Dirt, leaves and algae in a pool?s corners will create persistent problems. Eliminating these ?dead spots? requires a properly functioning circulation system that redistributes debris between the strainer and the filter.

A pool?s shape, piping, plumbing, pump performance, turnover rates and location of inlet fittings also contribute to adequate flow. In some cases, even a well-engineered flow design may not always work. But adjustments can be made to fix these problems.

To observe a pool?s circulation, try the ping-pong ball test. This involves tossing at least a dozen ping-pong balls into the pool and watching where they travel. The balls should travel in a clockwise pattern and eventually end up in the skimmer basket.

To test the skimmer?s draw, drop a single ball just front of the skimmer basket. The ball should move quickly toward the skimmer and over the weir. If the draw is weak, try readjusting the suction valves (main drain and skimmer); it should create better circulation flow.

You can also introduce a chemical called sodium fluorescein, or crystal violet, into the skimmer to tell whether the pool has proper circulation. Crystal violet is bright purple, but it won?t show up when chlorine is present.

To conduct the test, first eliminate any chlorine residual by adding sodium thiosulfate at a dosage of 2.6 ounces per 10,000 gallons of water. This should lower the chlorine residual to a reading of 0 ppm (per the National Swimming Pool Foundation?s Certified Pool/Spa Operator Handbook).

To prepare the dye, you must mix the powder in a bucket prior to pouring it into the skimmer. You need to be precise because the solution requires very little powder (generally 25 grams per 2 gallons of water). As soon as test readings show no chlorine, add the crystal violet as directed.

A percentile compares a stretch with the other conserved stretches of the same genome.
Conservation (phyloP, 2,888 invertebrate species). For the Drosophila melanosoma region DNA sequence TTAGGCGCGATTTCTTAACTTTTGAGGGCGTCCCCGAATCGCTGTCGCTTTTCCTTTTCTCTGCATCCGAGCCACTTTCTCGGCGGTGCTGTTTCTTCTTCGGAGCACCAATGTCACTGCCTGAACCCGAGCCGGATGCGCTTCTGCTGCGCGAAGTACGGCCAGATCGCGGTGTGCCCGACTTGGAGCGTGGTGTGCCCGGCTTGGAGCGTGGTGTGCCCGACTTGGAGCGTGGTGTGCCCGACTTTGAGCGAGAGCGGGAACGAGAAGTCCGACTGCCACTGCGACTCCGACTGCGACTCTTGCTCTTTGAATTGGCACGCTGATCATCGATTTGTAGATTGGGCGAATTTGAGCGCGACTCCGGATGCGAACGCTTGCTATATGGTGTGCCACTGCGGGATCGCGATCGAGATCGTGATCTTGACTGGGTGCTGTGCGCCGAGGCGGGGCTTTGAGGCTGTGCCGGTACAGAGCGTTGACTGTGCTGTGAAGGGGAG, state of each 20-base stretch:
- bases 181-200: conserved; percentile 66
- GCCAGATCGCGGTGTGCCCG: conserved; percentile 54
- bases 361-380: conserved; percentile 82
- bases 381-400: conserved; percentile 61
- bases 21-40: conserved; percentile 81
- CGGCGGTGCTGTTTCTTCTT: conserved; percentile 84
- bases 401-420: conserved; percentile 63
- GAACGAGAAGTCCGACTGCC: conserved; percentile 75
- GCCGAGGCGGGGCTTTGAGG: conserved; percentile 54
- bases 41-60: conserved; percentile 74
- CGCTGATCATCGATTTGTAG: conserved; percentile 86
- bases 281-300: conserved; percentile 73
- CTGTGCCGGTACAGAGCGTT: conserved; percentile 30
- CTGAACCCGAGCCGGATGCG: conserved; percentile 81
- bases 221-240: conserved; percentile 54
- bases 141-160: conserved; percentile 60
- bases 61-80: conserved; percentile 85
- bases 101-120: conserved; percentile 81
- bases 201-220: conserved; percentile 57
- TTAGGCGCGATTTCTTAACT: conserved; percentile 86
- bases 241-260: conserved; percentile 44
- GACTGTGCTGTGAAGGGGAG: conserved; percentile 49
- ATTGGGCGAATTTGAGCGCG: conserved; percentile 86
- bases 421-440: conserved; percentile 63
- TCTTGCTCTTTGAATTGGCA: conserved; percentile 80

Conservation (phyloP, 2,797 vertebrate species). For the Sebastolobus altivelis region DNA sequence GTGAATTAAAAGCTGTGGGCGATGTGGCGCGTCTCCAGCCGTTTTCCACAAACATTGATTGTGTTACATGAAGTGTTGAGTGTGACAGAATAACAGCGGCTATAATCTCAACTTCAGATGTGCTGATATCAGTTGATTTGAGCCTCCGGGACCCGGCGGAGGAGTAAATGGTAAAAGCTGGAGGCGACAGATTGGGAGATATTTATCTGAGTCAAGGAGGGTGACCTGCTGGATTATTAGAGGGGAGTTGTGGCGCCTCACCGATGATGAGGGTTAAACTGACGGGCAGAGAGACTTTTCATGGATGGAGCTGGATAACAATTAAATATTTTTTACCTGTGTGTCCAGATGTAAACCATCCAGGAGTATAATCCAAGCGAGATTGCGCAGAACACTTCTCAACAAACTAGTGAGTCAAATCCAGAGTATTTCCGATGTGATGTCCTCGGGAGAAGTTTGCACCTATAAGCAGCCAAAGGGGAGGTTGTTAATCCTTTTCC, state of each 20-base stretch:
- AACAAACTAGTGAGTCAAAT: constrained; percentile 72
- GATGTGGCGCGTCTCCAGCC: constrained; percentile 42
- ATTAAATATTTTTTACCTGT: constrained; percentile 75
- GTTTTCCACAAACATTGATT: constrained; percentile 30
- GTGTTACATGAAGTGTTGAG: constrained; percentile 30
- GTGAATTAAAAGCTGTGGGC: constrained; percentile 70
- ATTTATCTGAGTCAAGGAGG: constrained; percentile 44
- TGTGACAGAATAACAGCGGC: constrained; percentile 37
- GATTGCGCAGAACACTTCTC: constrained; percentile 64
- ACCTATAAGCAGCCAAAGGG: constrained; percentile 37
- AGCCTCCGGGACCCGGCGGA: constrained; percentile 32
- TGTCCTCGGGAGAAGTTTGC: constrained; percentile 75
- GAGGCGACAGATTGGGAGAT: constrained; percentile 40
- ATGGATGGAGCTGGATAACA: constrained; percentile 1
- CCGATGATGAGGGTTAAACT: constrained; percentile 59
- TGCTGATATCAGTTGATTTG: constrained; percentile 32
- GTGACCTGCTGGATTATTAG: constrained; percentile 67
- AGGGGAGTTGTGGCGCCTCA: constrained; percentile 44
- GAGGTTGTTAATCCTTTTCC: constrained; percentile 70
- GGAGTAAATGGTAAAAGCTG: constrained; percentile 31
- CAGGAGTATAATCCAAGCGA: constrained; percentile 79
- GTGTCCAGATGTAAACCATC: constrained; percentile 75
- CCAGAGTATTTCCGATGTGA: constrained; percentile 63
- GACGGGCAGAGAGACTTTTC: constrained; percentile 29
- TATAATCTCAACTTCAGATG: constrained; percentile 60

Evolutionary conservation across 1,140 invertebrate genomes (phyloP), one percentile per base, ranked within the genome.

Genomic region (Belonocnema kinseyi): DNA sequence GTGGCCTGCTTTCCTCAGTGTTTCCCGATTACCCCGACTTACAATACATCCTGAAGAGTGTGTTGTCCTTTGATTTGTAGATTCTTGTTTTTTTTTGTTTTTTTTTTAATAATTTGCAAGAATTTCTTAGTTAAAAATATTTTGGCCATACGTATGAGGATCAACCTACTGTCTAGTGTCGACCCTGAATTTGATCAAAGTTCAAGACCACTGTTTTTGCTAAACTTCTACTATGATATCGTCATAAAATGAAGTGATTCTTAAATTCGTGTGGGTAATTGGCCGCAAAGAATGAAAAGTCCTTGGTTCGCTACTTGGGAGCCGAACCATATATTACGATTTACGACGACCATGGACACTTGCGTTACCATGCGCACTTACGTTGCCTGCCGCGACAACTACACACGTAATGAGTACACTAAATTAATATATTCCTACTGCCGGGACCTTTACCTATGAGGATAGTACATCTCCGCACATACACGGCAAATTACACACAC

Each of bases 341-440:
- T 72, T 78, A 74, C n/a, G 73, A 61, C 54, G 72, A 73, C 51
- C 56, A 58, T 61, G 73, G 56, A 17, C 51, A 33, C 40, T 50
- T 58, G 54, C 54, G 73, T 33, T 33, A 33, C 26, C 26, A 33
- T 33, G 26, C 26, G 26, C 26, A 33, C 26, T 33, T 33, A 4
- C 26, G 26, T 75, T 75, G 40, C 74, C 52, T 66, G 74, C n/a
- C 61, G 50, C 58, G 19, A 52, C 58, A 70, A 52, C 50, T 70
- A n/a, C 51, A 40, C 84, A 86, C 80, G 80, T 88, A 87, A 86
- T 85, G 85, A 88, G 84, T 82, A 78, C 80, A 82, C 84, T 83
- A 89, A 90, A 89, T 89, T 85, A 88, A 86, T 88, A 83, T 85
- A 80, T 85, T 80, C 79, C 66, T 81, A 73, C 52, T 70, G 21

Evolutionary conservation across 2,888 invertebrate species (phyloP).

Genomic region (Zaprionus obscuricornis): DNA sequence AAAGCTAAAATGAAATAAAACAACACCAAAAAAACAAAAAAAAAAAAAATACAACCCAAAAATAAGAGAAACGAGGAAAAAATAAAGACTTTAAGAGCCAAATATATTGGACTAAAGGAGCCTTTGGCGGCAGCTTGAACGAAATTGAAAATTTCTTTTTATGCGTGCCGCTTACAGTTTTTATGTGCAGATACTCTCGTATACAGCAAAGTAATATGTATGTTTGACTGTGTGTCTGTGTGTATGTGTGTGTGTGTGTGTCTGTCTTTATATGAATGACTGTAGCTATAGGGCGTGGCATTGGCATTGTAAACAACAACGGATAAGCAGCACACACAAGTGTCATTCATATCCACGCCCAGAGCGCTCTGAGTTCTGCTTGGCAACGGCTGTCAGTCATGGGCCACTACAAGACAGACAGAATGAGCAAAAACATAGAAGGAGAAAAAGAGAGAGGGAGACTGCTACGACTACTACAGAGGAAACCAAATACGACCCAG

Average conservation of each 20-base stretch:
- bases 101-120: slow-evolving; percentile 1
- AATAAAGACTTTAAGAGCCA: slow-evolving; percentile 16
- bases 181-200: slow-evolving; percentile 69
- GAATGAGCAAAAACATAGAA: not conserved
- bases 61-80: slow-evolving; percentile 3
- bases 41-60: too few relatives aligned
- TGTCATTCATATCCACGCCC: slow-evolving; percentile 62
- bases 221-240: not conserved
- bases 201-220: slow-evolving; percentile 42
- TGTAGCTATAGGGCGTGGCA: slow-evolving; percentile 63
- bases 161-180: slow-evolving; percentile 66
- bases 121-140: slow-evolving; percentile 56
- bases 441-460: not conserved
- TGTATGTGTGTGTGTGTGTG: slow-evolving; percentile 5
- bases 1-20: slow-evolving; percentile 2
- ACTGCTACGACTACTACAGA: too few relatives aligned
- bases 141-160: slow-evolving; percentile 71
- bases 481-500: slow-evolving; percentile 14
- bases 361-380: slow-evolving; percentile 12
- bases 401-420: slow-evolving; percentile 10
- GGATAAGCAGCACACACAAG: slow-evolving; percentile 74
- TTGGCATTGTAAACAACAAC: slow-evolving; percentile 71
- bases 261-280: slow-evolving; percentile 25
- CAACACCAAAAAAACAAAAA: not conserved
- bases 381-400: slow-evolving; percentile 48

Once the crystal violet mixture passes through the filtration system, it will come out of the inlets and begin to cover the pool.

It may take several hours to analyze the entire pool through this process. But it will allow you to pinpoint the areas where the dye does not reach. To eliminate these dead spots, simply adjust the inlets until there is complete circulation coverage.

Once the test is complete, add chlorine to the pool. This will bleach out the purple tint.

Remember, a few twists and turns of the wall fitting can direct clean, filtered water in a smooth transition.

I firmly believe you should never see a rippling effect from the inlets on the pool?s surface.

When the inlets? eyeballs are pointed upward, the filtered water simply flows to the surface, where it?s captured in the skimmer soon thereafter. As a result, the inlet water is unable to dilute the unfiltered water, and additional dead spots are invited into the pool.

You want to direct the inlets so they allow a circular path of flow toward the skimmer(s). By positioning the eyeballs downward at 45 degrees, it allows the filtered water to mix with the deeper water. This creates dilution and stirs up any debris on the pool floor. The resulting flow sets debris on a path toward the skimmer and/or main drain.

Pool professionals must always be mindful of a circulation system?s hydraulics. Simply increasing the horsepower of a pump to boost flow through the returns without considering the piping may create cavitation.

One trick of the trade involves changing the eyeball size. Increasing or reducing the eyeballs may help redirect the flow and force more water toward areas where debris tends to accumulate.